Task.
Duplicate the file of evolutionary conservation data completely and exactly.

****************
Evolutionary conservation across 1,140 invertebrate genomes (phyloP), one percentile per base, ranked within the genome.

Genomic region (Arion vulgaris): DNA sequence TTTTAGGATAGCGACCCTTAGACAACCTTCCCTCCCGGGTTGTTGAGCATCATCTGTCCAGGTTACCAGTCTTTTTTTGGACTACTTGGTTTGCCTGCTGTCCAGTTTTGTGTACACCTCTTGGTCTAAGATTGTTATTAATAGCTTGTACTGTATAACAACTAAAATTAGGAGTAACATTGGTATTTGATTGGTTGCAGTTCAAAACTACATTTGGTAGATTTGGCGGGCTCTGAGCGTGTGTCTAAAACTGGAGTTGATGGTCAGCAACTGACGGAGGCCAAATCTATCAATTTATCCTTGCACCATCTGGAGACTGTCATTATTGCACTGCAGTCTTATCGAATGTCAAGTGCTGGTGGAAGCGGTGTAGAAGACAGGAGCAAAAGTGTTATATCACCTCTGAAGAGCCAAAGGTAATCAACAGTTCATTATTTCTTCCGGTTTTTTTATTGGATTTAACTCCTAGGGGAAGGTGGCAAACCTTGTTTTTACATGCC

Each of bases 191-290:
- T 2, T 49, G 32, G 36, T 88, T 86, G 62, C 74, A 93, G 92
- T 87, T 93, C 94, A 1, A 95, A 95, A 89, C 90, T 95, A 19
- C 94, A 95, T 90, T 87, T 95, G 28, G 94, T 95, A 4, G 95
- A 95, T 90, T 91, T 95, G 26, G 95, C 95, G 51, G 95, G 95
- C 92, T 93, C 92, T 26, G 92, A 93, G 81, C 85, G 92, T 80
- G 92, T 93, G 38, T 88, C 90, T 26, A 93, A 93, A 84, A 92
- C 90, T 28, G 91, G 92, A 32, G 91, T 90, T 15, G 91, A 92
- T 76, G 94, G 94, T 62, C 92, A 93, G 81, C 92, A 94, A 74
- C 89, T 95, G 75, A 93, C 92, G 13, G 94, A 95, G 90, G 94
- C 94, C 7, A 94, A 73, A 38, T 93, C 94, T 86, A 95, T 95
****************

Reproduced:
Evolutionary conservation across 1,140 invertebrate genomes (phyloP), one percentile per base, ranked within the genome.

Genomic region (Arion vulgaris): DNA sequence TTTTAGGATAGCGACCCTTAGACAACCTTCCCTCCCGGGTTGTTGAGCATCATCTGTCCAGGTTACCAGTCTTTTTTTGGACTACTTGGTTTGCCTGCTGTCCAGTTTTGTGTACACCTCTTGGTCTAAGATTGTTATTAATAGCTTGTACTGTATAACAACTAAAATTAGGAGTAACATTGGTATTTGATTGGTTGCAGTTCAAAACTACATTTGGTAGATTTGGCGGGCTCTGAGCGTGTGTCTAAAACTGGAGTTGATGGTCAGCAACTGACGGAGGCCAAATCTATCAATTTATCCTTGCACCATCTGGAGACTGTCATTATTGCACTGCAGTCTTATCGAATGTCAAGTGCTGGTGGAAGCGGTGTAGAAGACAGGAGCAAAAGTGTTATATCACCTCTGAAGAGCCAAAGGTAATCAACAGTTCATTATTTCTTCCGGTTTTTTTATTGGATTTAACTCCTAGGGGAAGGTGGCAAACCTTGTTTTTACATGCC

Each of bases 191-290:
- T 2, T 49, G 32, G 36, T 88, T 86, G 62, C 74, A 93, G 92
- T 87, T 93, C 94, A 1, A 95, A 95, A 89, C 90, T 95, A 19
- C 94, A 95, T 90, T 87, T 95, G 28, G 94, T 95, A 4, G 95
- A 95, T 90, T 91, T 95, G 26, G 95, C 95, G 51, G 95, G 95
- C 92, T 93, C 92, T 26, G 92, A 93, G 81, C 85, G 92, T 80
- G 92, T 93, G 38, T 88, C 90, T 26, A 93, A 93, A 84, A 92
- C 90, T 28, G 91, G 92, A 32, G 91, T 90, T 15, G 91, A 92
- T 76, G 94, G 94, T 62, C 92, A 93, G 81, C 92, A 94, A 74
- C 89, T 95, G 75, A 93, C 92, G 13, G 94, A 95, G 90, G 94
- C 94, C 7, A 94, A 73, A 38, T 93, C 94, T 86, A 95, T 95